“Friday morning.—Fanny has been so alarmingly ill since I wrote the above, I entirely gave her up, and yet I could not write and tell you so: it seemed like signing her death warrant. Yesterday afternoon some of the most alarming symptoms a little abated, and she had a comfortable night; yet I rejoice with trembling lips, and am afraid to indulge hopes: she is very low. The stomach is so weak it will scarce bear to receive the slightest nourishment; in short, if I were to tell you all her complaints, you would not wonder at my fears. The child, though a puny one, is well. I have got a wet-nurse for it. The packet does not sail till the latter end of next week, and I send this by a ship. I shall write by every opportunity. We arrived last Monday. We were only thirteen days at sea. The wind was so high, and the sea so boisterous, the water came in at the cabin windows, and the ship rolled about in such a manner, it was dangerous to stir. The women were sea-sick the whole time, and the poor invalid so oppressed by his complaints, I never expected he would live to see Lisbon. I have supported him for hours together, gasping for breath, and at night, if I had been inclined to sleep, his dreadful cough would have kept me awake. You may suppose that I have not rested much since I came here, yet I am tolerably well, and calmer than I could expect to be. Could I not look for comfort where only ’tis to be found, I should have been mad before this, but I feel that I am supported by that Being who alone can heal a wounded spirit. May He bless you both.—Yours,


Before the date of the next letter, poor Fanny was in her grave, Mary Wollstonecraft had returned, as also had George Blood, who had thrown up his situation, without a word to any one but his correspondent. It is probable that, after his gentle sister’s death, he did not get on so well with his brother-in-law, on whom he was in great measure dependent. Shortly after Mary’s return, she made her first essay in literature, publishing a small, and in no way remarkable pamphlet called “Thoughts on the Education of Daughters,” for the copyright of which Mr Johnson, the Bookseller in Fleet Street, gave her ten guineas. This sum she applied to enable Mr and Mrs Blood to carry out their desire of going to Ireland and settling in Dublin.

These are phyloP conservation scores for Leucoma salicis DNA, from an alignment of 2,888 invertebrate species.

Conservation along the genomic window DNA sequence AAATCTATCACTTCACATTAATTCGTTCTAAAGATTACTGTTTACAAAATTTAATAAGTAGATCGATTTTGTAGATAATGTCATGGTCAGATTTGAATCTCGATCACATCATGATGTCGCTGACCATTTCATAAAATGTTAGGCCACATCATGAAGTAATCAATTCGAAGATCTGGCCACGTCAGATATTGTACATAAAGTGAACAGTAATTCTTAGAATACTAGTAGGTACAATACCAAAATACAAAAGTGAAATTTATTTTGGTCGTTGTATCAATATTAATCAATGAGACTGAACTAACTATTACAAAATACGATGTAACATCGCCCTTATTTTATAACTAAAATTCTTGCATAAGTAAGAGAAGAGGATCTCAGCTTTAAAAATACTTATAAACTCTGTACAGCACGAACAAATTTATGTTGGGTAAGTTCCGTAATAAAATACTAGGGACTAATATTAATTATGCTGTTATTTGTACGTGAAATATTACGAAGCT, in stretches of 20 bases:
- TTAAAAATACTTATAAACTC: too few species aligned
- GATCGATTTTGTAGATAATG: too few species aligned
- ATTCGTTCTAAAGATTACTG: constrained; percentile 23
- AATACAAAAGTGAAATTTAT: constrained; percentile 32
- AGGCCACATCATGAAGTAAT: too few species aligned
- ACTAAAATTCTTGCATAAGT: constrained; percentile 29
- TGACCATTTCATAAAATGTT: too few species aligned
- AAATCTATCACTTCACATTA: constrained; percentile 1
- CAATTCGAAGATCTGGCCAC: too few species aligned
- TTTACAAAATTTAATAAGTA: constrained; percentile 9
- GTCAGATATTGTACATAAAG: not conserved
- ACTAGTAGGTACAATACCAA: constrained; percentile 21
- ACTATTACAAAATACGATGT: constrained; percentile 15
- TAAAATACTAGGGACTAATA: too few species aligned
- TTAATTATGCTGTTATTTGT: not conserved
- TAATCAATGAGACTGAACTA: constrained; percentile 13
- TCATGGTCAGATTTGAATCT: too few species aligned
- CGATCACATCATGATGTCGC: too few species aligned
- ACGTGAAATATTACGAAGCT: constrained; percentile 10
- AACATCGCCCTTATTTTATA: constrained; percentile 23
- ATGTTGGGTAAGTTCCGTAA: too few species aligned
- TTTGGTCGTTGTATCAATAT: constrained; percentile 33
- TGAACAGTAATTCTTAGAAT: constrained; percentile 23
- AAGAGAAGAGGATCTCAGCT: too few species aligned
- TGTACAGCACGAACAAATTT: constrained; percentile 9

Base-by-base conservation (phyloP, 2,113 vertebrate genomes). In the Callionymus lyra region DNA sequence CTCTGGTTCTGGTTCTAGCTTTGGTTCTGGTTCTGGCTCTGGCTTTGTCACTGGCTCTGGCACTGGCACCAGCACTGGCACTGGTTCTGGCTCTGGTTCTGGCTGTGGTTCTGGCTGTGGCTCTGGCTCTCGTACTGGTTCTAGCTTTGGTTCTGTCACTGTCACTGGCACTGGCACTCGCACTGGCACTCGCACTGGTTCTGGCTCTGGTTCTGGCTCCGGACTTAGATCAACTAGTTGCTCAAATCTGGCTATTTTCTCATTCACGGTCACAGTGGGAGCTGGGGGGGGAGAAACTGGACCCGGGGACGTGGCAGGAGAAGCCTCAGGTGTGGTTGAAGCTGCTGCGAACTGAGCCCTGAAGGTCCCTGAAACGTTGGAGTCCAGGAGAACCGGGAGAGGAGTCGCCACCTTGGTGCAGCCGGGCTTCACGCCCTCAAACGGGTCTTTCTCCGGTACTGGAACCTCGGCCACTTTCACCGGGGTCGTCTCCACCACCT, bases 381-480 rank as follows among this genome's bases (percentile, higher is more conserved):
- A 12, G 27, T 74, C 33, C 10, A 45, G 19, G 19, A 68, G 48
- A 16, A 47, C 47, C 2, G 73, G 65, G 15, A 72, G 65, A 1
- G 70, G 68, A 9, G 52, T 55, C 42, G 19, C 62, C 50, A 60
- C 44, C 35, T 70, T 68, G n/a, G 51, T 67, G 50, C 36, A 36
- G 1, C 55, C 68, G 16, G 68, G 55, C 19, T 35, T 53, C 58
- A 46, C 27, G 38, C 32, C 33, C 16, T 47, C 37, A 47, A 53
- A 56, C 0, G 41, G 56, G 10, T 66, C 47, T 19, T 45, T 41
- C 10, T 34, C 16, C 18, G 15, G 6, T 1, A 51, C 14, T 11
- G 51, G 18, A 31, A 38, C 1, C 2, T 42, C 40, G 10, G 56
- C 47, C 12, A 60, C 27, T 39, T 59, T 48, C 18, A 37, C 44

Mary Wollstonecraft to George Blood.
Newington Green, Feby. 4th, [1786].

“I write to you, my dear George, lest my silence should make you uneasy, yet what have I to say that will not have the same effect? Things do not go well with me, and my spirits seem for ever flown. I was a month on my passage, and the weather was so tempestuous, we were several times in imminent danger. I did not expect ever to have reached land. If it had pleased Heaven to have called me hence, what a world of care I should have missed. I have lost all relish for pleasure, and life seems a burden almost too heavy to be endured. My head is stupid, and my heart sick and exhausted. But why should I worry you? and yet, if I do not tell you my vexations, what can I write about?

“Your father and mother are tolerably well, and enquire most affectionately concerning you. They do not suspect that you have left Lisbon, and I do not intend informing them of it till you are provided for. I am very unhappy on their account, for though I am determined they shall share my last shilling, yet I have every reason to apprehend extreme distress, and of course they must be involved in it. The school dwindles to nothing,
and we shall soon lose our last boarder, Mrs Disney. She and the girls quarrelled while I was away, which contributed to make the house very disagreeable. Her sons are to be whole boarders at Mrs Cockburn’s. Let me turn my eyes on which side I will, I can only anticipate misery. Are such prospects as these likely to heal an almost broken heart? The loss of
Fanny was sufficient of itself to have thrown a cloud over my brightest days: what effect then must it have, when I am bereft of every other comfort? I have too many debts. I cannot think of remaining any longer in this house, the rent is so enormous, and where to go, without money or friends, who can point out? My eyes are very bad and my memory gone. I am not fit for any situation, and as for Eliza, I don’t know what will become of her. My constitution is impaired, I hope I shan’t live long, yet I may be a tedious time dying.

“Well, I am too impatient. The will of Heaven be done! I will labour to be resigned. ‘The spirit is willing, but the flesh is weak.’ I scarce know what I write, yet my writing at all when my mind is so disturbed is a proof to you that I can never be lost so entirely in misery as to forget those I love. I long to hear that you are settled. It is the only quarter from which I can reasonably expect any pleasure. I have received a very short, unsatisfactory letter from Lisbon. It was written to apologize for not sending the money to your father which he promised. It would have been particularly acceptable to them at this time, but he is prudent, and will not run any hazard to serve a friend. Indeed, delicacy made me conceal from him my dismal situation, but he must know how much I am embarrassed. . . .